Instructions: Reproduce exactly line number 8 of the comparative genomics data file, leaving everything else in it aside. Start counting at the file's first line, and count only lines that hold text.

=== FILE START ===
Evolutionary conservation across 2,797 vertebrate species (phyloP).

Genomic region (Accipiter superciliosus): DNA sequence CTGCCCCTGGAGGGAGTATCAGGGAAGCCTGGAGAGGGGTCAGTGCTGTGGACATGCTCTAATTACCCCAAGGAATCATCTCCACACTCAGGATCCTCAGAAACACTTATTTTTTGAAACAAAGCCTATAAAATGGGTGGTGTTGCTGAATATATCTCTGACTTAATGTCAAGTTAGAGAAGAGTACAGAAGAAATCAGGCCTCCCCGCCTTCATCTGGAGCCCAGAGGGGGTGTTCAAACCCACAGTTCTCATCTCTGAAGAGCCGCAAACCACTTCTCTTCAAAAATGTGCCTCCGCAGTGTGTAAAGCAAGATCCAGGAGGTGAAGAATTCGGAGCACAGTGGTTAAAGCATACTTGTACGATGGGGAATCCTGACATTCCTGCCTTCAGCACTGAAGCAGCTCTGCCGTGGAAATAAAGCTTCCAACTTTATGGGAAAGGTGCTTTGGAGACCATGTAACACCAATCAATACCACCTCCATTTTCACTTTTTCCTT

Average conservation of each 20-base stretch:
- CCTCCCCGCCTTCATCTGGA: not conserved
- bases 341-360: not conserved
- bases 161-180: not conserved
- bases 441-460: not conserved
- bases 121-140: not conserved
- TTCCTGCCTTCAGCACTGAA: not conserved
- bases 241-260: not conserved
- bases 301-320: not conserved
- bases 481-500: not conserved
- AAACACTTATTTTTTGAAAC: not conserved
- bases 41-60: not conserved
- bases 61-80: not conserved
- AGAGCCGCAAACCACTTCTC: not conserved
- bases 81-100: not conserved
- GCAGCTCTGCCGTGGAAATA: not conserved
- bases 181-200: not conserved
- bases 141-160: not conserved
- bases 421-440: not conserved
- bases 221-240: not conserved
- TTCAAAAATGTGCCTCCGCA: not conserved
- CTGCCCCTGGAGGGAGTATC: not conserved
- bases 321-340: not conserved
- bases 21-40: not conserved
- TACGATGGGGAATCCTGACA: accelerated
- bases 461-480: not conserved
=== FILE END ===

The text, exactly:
- bases 121-140: not conserved